The Wait-What School of Humor The Daily Cartoonist

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CSotD: The Wait-What School of Humor

My distaste for awards is sort of a running gag here, and this Sherman’s Lagoon (AMS) pretty well sums it up.

It reminded me of an item in the late Charley Stough’s “BONG Bulletin” — a periodic on-line roundup of news, gossip and jokes from the mythical Burned Out Newscreatures Guild — about a for-real memo from the New Jersey Press Association, instructing award winners on how to get on stage in groups to have their photos taken without tying up the place too long.

Apparently the only person at the banquet not getting a plaque was the guy taking the pictures of everybody else.

Charley’s gone but there’s a somewhat creaky remnant of the BONG Bulletin here. I couldn’t find the NJ story, but I did find this:

And also this:

And this, but it’s in poor taste so I won’t share it:

Point being that, if today’s CSotD posts a little late this morning, I was researching.

As for awards, I remember Lou Grant’s classic critique of one of Mary’s productions: “It didn’t stink.”

She was delighted, which shows she’d finally come of age in the news business.

Speaking of laughing at things I already knew, Daddy’s Home (Creators) made a point I’ve often harped on, which is that the seats in the economy section don’t tilt enough to even take the weight off your spinal column. People who bitch about tilting seatbacks either haven’t been on an airplane in 20 years or are flying first class.

Either way, they’re out of touch with the Common People, which reminds me of this classic Southern Airways ad from 1970:

Times change. I just booked my flights for the AAEC Convention this October. They charged me an extra $22 per seat not because I chose extra legroom but I guess because they wanted to add $88 to my fare without me catching on. Every seat on the plane was an extra $22. (No straphangers.)

I’ve complained about this before, too, but leafblowers — as seen in this The Other Coast (Creators) — were a bigger issue during the decade I worked from home. Now that I’m retired, they’re only an issue at nap time, which, come to think of it, pretty much matches my previous work hours.

At least if somebody wants to chase that last leaf around for another 15 minutes with a rake, I don’t have to listen to it. And the fact that the operators wear noise-cancelling headphones is proof that they know how annoying they are.

They should have to buy, like, 20 sets of headphones and pass them out to the neighbors.

Worst part is that I promised my mother I’d never become Andy Rooney in my dotage, and yet here I am.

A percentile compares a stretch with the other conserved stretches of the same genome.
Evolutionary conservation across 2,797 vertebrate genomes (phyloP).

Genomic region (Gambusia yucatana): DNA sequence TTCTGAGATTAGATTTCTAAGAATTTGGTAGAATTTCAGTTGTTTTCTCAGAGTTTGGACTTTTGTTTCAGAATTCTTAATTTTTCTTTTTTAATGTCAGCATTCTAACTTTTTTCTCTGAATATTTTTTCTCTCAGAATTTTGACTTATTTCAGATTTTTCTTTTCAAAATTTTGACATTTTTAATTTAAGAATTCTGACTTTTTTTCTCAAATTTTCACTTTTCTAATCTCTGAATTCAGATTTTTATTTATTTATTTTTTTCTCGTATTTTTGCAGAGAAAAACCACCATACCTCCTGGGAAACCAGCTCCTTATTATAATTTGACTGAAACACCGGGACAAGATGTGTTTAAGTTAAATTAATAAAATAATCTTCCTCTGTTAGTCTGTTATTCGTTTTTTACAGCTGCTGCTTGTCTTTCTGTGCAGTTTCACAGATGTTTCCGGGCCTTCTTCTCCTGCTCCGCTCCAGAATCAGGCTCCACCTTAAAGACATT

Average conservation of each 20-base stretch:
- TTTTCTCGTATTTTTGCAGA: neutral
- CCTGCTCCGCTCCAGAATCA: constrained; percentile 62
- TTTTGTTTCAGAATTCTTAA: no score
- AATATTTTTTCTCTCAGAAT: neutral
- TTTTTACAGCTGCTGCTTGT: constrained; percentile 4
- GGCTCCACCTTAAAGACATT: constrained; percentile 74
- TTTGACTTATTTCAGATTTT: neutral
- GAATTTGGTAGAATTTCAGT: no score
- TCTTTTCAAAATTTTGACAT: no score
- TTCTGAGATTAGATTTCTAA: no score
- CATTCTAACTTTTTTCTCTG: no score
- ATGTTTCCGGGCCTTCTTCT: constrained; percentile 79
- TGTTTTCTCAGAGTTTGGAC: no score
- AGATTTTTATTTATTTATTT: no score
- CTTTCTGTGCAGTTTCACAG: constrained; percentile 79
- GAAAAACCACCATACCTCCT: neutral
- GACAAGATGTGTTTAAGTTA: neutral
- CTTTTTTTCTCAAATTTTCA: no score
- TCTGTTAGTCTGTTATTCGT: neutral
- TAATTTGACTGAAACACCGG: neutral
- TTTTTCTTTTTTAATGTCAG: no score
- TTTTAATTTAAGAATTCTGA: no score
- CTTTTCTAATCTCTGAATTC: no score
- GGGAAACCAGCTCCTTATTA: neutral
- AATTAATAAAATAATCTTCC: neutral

Even before my dotage. This F-Minus (AMS) brings to mind the first time I stood in the shower and noticed that the shampoo bottle said, “This product has not been tested on animals.” I thought it was a warning rather than a boast.

I’ve since gone bald, so maybe it was.

This Flying McCoys (AMS) didn’t get a laff and a wait-what? from me because I genuinely don’t get it.

After Father’s Day, there was a raft of complaints on social media from people whose fathers hadn’t been around, which I guess is like people who complained about Valentine’s Day because they’re single, but I’ve never heard anyone complain because his father did things with him.

There’s an auto supply store here with a young woman behind the counter who will come out into the parking lot and install your wiper blades faster than you could have gotten them out of the package on your own. Her name tag reads “Jolene” and I’m guessing she was handing wrenches to her daddy since she was old enough to lift them.

Good for her. Good for him.

And I’m sorry for anyone whose complaint is that his father included him in things.

Here’s a picture of a little girl from Maine whose daddy runs a string of sled dogs, only, by now she’s about 16 and probably has her own string.

I doubt she regrets the time she spent helping him. She sure was having fun that day.

Man Overboard offers a more pure Wait-What? gag, because I had a moment of stunned silence followed by a guffaw.

I don’t know the cartoonist’s religion, but, having been raised Roman Catholic, I was well aware of the concept of Original Sin, which was part of the banishment from Eden. We’re all born with this inherent sinfulness on our souls, and that’s what Jesus took away. Sort of. You still have to get baptized. Think of it as a theological software update.

During my brief post-RC Episcopalian transitional phase, I played the role of Beelzebub in “The Harrowing of Hell,” one of the 15th Century Mystery Plays from York, which were short pieces enacted on wagons, such that a person could stand in one place and see the entire Bible played out as the wagons passed by.

The play — mostly a dialogue and then a sword fight between Christ and my boss, Satan — was about Jesus descending into Hell after his crucifixion to redeem the souls of the worthy, like Adam and Eve, Noah and so forth.

However, as seen here, there’s a competing theory that, rather than to redeem our sinful nature, Christ died for our immediate, personal sins, which isn’t what the Bible says but, then again, what does scripture have to do with religion?

BTW, “Original Sin” doesn’t mean coming up with some abomination that nobody else ever thought of.

And I don’t know if God scores on degree of difficulty anyway.

Finally, Watson riffs on our self-imposed technological dependency. It’s not enough that we no longer know anybody’s phone number or how to find our way from A to B without a little voice telling us how to get there and when we’ve arrived.

We used to rely on observation and common sense to know the weather, but today — Sorry, Bob — we do need a weather app to know which way the wind blows.

Fortunately, we also have George Wallace, as this Atlanta morning show discovered when he dropped by to promote a local appearance:

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